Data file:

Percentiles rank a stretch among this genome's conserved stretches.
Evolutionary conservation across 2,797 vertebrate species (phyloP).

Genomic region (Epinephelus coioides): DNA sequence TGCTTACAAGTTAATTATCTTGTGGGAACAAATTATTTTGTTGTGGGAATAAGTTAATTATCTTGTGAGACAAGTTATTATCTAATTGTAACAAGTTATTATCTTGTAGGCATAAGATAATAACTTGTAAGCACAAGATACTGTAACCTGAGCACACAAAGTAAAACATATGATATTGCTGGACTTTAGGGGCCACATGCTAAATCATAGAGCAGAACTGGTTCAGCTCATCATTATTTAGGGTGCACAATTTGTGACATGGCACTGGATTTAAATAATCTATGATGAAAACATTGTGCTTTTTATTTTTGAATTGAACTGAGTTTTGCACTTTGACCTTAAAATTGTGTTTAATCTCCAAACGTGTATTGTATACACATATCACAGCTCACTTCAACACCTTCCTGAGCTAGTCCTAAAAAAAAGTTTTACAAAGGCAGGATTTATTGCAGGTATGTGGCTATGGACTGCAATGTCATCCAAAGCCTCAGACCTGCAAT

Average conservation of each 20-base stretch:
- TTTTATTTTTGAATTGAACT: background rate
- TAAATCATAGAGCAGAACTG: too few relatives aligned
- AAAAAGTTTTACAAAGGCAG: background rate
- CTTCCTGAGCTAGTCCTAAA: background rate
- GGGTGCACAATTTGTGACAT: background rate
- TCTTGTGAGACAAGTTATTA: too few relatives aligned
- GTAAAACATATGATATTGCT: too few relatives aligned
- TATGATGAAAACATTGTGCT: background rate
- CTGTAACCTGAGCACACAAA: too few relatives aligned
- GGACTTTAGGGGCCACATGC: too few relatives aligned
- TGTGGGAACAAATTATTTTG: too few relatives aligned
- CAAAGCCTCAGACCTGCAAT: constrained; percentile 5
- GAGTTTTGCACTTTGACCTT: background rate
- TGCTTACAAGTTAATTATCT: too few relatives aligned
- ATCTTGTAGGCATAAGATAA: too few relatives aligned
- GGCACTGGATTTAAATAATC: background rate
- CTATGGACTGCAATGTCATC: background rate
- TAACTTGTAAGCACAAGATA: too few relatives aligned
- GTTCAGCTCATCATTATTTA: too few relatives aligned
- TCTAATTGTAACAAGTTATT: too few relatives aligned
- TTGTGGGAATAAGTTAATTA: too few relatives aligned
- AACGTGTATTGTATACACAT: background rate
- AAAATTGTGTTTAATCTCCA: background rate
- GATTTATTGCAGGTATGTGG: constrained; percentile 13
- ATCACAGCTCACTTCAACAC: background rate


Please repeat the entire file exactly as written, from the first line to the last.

Percentiles rank a stretch among this genome's conserved stretches.
Evolutionary conservation across 2,797 vertebrate species (phyloP).

Genomic region (Epinephelus coioides): DNA sequence TGCTTACAAGTTAATTATCTTGTGGGAACAAATTATTTTGTTGTGGGAATAAGTTAATTATCTTGTGAGACAAGTTATTATCTAATTGTAACAAGTTATTATCTTGTAGGCATAAGATAATAACTTGTAAGCACAAGATACTGTAACCTGAGCACACAAAGTAAAACATATGATATTGCTGGACTTTAGGGGCCACATGCTAAATCATAGAGCAGAACTGGTTCAGCTCATCATTATTTAGGGTGCACAATTTGTGACATGGCACTGGATTTAAATAATCTATGATGAAAACATTGTGCTTTTTATTTTTGAATTGAACTGAGTTTTGCACTTTGACCTTAAAATTGTGTTTAATCTCCAAACGTGTATTGTATACACATATCACAGCTCACTTCAACACCTTCCTGAGCTAGTCCTAAAAAAAAGTTTTACAAAGGCAGGATTTATTGCAGGTATGTGGCTATGGACTGCAATGTCATCCAAAGCCTCAGACCTGCAAT

Average conservation of each 20-base stretch:
- TTTTATTTTTGAATTGAACT: background rate
- TAAATCATAGAGCAGAACTG: too few relatives aligned
- AAAAAGTTTTACAAAGGCAG: background rate
- CTTCCTGAGCTAGTCCTAAA: background rate
- GGGTGCACAATTTGTGACAT: background rate
- TCTTGTGAGACAAGTTATTA: too few relatives aligned
- GTAAAACATATGATATTGCT: too few relatives aligned
- TATGATGAAAACATTGTGCT: background rate
- CTGTAACCTGAGCACACAAA: too few relatives aligned
- GGACTTTAGGGGCCACATGC: too few relatives aligned
- TGTGGGAACAAATTATTTTG: too few relatives aligned
- CAAAGCCTCAGACCTGCAAT: constrained; percentile 5
- GAGTTTTGCACTTTGACCTT: background rate
- TGCTTACAAGTTAATTATCT: too few relatives aligned
- ATCTTGTAGGCATAAGATAA: too few relatives aligned
- GGCACTGGATTTAAATAATC: background rate
- CTATGGACTGCAATGTCATC: background rate
- TAACTTGTAAGCACAAGATA: too few relatives aligned
- GTTCAGCTCATCATTATTTA: too few relatives aligned
- TCTAATTGTAACAAGTTATT: too few relatives aligned
- TTGTGGGAATAAGTTAATTA: too few relatives aligned
- AACGTGTATTGTATACACAT: background rate
- AAAATTGTGTTTAATCTCCA: background rate
- GATTTATTGCAGGTATGTGG: constrained; percentile 13
- ATCACAGCTCACTTCAACAC: background rate